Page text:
The FME has developed an internal risk assessment framework for evaluating deposit-taking institutions. In this framework, the FME calculates an aggregated score that represents a composite measure of the bank’s overall prudential soundness. The score is constructed by first scoring a bank, on a scale of 1 to 5, on a number of individual numerical measures of performance, including operating efficiency, asset quality, liquidity, market risk, and capital adequacy. A rating of 1 indicates the strongest possible performance; a rating of 5 represents the lowest performance rating. A composite risk score, or CAMELS rating, is a weighted average of individual bank scores on the univariate quantitative performance measures, and qualitative assessments, scored on the 1 to 5 scale, of the FME’s internal views on the strength of bank management according to various criteria. Lower composite scores reflect a more favorable prudential rating. These composite risk assessment scores are currently being used in the FME examination process. These scores will be a criterion that helps to ensure equal treatment when the FME discharges its new regulatory power, established under Article 84 of the Financial Institutions Act that enables it to set individual institution’s minimum regulatory capital requirement in excess of the absolute regulatory minimum of 8 percent should risks warrant.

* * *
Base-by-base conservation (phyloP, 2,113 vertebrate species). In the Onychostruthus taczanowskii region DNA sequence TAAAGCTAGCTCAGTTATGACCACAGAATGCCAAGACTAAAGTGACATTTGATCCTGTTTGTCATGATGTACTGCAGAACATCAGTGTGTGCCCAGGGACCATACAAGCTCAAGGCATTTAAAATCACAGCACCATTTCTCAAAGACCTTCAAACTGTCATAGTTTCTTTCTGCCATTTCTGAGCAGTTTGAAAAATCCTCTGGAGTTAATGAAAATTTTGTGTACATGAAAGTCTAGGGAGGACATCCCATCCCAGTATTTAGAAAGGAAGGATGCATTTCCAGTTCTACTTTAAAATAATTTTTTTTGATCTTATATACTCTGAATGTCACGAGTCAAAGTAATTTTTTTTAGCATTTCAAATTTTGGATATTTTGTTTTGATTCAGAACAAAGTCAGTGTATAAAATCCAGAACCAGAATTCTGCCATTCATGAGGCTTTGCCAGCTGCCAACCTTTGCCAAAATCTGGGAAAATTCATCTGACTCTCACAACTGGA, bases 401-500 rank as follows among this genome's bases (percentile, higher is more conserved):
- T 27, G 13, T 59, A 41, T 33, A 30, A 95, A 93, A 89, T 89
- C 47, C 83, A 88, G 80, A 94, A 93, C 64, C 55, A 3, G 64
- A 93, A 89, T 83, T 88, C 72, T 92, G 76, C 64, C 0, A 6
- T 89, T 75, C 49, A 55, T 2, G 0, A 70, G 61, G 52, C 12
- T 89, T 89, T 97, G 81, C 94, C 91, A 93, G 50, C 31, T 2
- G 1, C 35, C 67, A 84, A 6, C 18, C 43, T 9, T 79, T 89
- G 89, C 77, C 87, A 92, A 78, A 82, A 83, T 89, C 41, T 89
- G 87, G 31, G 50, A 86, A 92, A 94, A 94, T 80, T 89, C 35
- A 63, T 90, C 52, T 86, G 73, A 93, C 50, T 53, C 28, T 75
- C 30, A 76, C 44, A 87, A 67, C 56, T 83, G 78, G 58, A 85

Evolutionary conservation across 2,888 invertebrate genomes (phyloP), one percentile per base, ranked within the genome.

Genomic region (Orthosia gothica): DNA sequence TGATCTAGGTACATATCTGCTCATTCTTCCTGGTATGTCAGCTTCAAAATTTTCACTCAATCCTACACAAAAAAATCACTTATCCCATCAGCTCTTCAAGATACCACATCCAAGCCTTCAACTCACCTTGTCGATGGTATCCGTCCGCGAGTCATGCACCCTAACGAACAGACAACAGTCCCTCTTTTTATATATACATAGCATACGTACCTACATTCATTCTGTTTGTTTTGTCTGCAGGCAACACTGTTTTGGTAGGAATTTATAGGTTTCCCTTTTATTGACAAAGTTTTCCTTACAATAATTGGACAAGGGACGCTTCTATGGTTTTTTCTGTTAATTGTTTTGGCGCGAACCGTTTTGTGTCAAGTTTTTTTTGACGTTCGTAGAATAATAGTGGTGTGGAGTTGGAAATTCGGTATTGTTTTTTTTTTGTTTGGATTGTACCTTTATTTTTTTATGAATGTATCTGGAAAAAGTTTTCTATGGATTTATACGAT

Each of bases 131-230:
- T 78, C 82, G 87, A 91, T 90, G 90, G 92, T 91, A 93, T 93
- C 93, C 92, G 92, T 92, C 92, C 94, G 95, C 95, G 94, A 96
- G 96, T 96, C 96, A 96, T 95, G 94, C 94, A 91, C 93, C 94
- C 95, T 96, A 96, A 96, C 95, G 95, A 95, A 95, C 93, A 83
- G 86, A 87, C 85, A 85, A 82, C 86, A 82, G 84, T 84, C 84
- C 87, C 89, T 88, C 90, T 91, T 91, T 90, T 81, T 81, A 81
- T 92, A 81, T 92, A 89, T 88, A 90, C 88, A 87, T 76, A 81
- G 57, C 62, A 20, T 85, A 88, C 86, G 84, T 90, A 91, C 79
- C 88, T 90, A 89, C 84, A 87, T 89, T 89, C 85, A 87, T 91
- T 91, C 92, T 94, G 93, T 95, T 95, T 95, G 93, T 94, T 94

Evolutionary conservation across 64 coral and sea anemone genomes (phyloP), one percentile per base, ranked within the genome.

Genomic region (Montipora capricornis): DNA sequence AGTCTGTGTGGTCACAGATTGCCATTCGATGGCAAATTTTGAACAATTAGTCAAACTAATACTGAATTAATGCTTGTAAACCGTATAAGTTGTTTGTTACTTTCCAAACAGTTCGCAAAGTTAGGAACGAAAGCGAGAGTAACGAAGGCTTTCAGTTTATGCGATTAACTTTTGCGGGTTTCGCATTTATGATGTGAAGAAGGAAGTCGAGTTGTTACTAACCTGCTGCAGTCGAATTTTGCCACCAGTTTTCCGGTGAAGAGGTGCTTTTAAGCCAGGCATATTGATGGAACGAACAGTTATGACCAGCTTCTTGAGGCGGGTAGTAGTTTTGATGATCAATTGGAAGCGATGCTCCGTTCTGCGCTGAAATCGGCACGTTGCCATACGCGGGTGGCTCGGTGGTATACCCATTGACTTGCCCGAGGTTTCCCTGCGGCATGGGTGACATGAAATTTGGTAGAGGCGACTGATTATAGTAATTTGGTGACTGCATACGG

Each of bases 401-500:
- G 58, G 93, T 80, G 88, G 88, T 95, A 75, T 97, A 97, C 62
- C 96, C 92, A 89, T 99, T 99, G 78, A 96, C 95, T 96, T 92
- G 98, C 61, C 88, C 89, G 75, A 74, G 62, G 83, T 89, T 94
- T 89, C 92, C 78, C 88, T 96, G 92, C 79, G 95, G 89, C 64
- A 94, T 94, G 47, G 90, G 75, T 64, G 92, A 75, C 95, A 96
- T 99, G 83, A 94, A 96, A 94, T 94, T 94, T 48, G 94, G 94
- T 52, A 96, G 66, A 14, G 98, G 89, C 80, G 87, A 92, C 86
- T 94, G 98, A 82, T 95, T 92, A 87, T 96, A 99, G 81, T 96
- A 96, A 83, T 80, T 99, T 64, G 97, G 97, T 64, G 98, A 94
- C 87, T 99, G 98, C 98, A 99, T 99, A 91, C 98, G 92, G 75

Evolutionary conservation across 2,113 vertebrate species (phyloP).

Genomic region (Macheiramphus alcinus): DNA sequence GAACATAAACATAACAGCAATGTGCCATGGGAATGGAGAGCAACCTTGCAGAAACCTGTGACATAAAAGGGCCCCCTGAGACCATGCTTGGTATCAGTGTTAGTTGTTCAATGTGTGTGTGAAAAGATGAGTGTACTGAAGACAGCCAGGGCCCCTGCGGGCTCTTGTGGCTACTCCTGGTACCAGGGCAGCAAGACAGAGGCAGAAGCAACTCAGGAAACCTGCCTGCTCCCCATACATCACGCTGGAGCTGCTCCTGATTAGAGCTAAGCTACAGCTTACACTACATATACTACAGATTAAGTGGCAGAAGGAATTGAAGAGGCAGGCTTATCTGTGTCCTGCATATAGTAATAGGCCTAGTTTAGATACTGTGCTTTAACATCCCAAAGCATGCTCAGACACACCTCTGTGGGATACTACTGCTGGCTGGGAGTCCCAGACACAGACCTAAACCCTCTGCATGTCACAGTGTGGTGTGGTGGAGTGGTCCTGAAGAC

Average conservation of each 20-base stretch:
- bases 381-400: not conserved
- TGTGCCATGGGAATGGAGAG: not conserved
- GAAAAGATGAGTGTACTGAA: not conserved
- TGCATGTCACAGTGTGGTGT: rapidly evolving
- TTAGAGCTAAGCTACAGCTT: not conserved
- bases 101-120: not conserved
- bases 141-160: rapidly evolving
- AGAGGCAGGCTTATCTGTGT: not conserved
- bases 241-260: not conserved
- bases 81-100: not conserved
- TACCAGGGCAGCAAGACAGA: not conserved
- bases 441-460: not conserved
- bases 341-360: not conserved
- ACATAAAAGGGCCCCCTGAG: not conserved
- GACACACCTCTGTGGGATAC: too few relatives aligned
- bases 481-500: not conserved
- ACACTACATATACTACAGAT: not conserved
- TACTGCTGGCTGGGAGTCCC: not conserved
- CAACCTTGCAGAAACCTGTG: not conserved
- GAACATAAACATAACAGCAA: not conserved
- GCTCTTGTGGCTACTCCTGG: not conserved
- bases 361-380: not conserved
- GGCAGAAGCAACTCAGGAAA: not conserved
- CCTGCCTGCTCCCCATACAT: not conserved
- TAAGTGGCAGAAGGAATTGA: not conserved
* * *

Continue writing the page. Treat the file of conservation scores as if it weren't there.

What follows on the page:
The results of a bank’s performance on a standardized stress test are an important feature of this new bank-risk assessment process, and these results are considered in arriving at a bank’s CAMELS rating. The FME standardized stress test evaluates the impact of a shock in which the net value of a bank’s nonperforming loans and appropriated assets are reduced by 20 percent; the value of the unhedged position in a bank’s equities is reduced by 20 percent; and the value of the unhedged position in banks bonds is reduced by 10 percent. The FME calculates the regulatory capital adequacy ratio (CAR) that is required to endure the stress conditions and still exhibit a CAR that satisfies the regulatory minimum of 8 percent. The stress test performance of a bank is measured according to the degree to which a bank’s current CAR exceeds the minimum CAR value that is required to withstand in stress conditions.

The FME’s stress testing results for the banking sector are reproduced in the adjacent figure. The chart plots the average of the stress test results for all of the commercial banks and the 6 largest savings banks in the system. The results highlight the significant capitalization improvements that have been undertaken in the past two years.


Stress Test Average Performance for the Commerical Banks and the 6 Largest Savings Banks

(Shares 20% down, Bonds 10% down and nonperform lones and appropriated interest 20% down)

Citation: IMF Staff Country Reports 2003, 271; 10.5089/9781451819274.002.A001

Source: FME caclustions.